FCA Warns Against Trading With Royal Capital Pro

The forex broker is likely providing unregulated services and deliberately misleading its users

The UK’s Financial Conduct Authority (FCA) issued a statement today warning the public against trading with Royal Capital Pro (RCP). Today’s release states that the FCA believes RCP is providing services that require the FCA’s authorisation.

The FCA noted that nearly all financial service providers operating in the UK require its authorisation. It added that many firms operating without their approval often knowingly run businesses designed to scam investors.

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Despite its glossy website, RCP provides very few details as to who runs their business. Although the company claims to have 16 branches around the world, no details as to who holds executive roles with the firm exist on their website, nor are any founders or other employees listed.

Company listings in the UK also fail to provide any information as to who runs the company. Even RCP’s barren LinkedIn page only lists one employee – a marketer based in Romania.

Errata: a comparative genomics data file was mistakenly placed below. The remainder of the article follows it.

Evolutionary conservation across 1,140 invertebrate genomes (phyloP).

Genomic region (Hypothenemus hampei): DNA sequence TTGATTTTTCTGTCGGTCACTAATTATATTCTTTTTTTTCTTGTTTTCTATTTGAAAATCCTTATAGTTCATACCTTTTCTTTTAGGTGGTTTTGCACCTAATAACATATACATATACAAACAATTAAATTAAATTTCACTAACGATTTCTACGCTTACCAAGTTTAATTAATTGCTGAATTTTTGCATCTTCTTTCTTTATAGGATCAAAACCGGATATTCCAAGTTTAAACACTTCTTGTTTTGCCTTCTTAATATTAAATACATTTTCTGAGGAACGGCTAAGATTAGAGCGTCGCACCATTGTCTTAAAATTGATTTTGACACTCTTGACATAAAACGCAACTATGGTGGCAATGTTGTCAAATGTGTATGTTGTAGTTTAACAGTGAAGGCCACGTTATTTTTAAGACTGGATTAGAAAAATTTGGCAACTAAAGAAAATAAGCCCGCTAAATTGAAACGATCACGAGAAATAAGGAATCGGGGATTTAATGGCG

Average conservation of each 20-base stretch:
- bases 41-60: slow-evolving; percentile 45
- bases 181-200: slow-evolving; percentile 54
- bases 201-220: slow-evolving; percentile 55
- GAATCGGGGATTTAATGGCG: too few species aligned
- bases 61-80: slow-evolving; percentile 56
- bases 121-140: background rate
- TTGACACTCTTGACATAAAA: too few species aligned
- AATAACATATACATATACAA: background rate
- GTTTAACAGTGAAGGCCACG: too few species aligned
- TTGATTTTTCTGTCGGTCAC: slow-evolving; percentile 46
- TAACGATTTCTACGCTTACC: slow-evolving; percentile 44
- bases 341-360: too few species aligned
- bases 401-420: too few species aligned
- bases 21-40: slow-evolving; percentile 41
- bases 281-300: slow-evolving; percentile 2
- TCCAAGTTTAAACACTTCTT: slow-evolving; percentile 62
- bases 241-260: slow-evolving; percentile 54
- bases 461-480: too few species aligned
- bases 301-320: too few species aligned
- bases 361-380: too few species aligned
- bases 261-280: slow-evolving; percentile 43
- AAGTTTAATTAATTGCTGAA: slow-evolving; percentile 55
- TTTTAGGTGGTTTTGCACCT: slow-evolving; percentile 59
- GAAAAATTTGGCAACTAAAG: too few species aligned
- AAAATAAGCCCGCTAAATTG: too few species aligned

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Empty offices in the UK, scammers in Estonia

RCP provides two UK addresses on its website, but a quick Google search reveals it is unlikely employees are present at either office. Both the Cardiff and Glasgow addresses listed provide ‘virtual office’ services where companies can register their businesses without having a physical presence there.

This is not necessarily indicative of any wrongdoing on RCP’s part. It does strongly suggest the company is trying to mislead users by making them think they have a UK base of operations.

That contention is supported by the fact that the firm hides its only other business address – in Estonia. The address matches that of S2Trade and Glenmore Investments, both unregulated brokers that have been accused of being investment scams. It is not implausible that RCP is operated by the same people who run these two firms.

Given the FCA’s warning and the prior history of companies working from RCP’s Estonian address, it would be wise to refrain from trading with them. Many in the financial services industry may not love regulators but incidents such as this show they can provide an important public service.

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